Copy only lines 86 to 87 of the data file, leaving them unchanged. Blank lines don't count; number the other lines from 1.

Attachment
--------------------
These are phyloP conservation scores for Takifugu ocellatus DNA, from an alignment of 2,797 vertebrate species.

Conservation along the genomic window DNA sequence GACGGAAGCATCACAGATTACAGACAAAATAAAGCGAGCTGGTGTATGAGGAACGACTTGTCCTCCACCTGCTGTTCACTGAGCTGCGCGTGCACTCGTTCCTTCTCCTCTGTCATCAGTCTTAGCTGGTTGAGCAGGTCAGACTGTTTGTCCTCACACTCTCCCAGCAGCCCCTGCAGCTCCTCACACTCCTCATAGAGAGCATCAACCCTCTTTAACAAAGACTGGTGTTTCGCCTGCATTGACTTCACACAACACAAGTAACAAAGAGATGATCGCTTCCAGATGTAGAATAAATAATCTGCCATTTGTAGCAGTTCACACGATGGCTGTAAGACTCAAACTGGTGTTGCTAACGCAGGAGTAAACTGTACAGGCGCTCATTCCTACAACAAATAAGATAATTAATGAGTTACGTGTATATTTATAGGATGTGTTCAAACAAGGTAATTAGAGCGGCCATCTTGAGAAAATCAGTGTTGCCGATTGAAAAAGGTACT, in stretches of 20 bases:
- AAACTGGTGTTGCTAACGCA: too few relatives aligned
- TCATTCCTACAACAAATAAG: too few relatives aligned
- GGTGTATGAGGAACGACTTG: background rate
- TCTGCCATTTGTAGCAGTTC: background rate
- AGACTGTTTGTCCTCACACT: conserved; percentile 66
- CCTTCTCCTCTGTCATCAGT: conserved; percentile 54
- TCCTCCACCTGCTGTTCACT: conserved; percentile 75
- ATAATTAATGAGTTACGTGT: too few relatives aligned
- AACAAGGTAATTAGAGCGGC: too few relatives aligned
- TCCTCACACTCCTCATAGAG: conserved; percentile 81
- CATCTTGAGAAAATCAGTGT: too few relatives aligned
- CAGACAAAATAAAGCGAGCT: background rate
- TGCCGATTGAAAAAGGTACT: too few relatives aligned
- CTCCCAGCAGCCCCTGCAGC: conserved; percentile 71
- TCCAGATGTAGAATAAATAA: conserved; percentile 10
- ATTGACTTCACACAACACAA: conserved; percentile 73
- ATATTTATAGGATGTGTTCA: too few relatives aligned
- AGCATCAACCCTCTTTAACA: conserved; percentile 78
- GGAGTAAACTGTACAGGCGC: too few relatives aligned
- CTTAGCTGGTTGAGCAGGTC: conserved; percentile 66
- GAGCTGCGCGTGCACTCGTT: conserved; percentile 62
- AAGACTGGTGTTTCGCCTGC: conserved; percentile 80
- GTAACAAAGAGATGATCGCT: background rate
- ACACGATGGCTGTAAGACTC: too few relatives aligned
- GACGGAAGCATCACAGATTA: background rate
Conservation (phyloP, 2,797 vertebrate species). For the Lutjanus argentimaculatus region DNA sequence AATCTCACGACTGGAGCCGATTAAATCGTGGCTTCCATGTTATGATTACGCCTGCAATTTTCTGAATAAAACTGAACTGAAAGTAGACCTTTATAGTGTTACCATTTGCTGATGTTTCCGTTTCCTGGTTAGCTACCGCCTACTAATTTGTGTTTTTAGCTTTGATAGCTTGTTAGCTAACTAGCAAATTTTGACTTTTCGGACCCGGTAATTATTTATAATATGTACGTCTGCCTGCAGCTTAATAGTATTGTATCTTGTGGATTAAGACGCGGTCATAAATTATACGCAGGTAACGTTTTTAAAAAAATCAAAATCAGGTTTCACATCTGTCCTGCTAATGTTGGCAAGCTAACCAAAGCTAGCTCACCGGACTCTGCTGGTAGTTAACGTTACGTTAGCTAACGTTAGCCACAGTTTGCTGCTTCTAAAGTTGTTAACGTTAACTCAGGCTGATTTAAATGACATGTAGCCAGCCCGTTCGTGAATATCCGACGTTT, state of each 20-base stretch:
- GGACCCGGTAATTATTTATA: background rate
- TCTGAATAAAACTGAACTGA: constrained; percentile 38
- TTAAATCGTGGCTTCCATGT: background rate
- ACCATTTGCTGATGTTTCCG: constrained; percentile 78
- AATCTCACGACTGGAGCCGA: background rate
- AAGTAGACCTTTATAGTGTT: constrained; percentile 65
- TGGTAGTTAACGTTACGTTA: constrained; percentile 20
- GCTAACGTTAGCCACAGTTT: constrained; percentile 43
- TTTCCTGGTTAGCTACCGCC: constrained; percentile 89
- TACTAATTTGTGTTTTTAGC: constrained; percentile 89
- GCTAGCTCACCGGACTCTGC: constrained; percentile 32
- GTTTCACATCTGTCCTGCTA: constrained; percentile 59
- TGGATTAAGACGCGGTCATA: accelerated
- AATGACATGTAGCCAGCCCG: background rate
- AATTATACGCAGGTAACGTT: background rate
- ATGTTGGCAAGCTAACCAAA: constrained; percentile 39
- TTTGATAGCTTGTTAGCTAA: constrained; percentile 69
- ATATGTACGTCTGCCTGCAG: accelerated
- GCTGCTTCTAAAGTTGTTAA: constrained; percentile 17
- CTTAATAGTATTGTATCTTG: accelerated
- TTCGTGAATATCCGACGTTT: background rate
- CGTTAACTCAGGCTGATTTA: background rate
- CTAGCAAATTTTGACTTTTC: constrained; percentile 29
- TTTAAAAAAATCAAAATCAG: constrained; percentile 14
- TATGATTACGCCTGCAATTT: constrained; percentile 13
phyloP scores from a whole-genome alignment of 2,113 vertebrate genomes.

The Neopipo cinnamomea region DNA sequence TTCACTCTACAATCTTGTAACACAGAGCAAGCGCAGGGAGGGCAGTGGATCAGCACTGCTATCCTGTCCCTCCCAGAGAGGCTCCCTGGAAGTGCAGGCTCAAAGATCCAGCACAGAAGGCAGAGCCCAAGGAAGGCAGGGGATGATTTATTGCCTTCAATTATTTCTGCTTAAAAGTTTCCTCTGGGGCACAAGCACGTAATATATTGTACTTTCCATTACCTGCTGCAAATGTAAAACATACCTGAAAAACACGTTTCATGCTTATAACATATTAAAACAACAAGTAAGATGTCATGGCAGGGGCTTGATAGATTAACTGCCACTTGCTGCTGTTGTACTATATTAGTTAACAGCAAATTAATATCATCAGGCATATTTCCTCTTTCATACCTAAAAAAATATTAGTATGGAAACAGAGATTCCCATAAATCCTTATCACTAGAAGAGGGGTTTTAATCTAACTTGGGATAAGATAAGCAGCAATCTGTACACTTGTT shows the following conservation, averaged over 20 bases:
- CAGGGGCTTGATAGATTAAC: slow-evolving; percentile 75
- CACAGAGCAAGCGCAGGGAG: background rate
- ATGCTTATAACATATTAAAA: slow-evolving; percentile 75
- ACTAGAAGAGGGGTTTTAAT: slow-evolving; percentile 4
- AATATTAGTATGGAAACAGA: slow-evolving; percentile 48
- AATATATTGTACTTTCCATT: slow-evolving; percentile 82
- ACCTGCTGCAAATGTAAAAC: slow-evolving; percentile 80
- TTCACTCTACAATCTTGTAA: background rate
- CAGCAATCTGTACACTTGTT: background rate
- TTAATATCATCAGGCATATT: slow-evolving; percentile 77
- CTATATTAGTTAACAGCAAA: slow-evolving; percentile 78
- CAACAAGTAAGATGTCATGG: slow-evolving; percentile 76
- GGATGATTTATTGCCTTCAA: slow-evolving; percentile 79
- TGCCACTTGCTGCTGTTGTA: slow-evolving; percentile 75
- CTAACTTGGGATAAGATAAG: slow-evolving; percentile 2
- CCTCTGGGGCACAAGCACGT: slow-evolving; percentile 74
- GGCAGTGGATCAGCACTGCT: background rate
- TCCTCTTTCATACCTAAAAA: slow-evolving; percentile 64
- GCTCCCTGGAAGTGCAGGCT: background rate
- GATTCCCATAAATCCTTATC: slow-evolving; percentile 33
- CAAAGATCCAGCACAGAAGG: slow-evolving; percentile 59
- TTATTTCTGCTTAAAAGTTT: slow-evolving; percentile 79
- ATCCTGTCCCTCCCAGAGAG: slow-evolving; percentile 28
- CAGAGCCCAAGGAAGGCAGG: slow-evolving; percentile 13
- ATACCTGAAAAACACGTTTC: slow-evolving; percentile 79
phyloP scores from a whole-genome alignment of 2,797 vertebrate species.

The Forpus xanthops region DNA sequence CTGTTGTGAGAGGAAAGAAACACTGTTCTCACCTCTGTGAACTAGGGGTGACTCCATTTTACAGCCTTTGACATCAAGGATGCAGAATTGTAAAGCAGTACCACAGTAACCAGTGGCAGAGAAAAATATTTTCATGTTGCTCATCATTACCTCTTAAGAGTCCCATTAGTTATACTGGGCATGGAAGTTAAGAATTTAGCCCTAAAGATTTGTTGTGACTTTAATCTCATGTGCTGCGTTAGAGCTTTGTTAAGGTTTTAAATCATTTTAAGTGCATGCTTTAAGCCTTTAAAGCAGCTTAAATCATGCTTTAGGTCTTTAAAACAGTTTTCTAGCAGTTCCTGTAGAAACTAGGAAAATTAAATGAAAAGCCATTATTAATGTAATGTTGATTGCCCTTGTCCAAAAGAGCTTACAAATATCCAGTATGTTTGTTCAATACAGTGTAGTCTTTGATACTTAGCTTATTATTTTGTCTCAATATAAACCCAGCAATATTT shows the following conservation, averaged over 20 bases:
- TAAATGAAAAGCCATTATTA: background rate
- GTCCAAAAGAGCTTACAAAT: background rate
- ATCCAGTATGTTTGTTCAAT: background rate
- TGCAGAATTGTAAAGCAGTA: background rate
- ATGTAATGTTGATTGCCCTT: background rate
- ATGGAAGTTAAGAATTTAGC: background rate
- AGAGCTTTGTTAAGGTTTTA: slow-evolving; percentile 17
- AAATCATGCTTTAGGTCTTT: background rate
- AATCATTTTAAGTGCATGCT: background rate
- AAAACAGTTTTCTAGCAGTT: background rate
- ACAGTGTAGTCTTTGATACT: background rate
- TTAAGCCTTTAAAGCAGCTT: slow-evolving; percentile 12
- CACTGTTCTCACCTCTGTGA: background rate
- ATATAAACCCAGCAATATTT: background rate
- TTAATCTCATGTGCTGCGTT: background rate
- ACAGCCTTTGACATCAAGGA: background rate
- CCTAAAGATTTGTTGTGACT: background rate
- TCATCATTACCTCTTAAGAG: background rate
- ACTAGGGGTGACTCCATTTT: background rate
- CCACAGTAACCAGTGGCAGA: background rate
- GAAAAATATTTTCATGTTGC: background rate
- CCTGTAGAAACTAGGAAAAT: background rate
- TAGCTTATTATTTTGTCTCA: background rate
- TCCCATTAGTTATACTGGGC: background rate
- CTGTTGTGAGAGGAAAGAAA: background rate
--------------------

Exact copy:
- TGCAGAATTGTAAAGCAGTA: background rate
- ATGTAATGTTGATTGCCCTT: background rate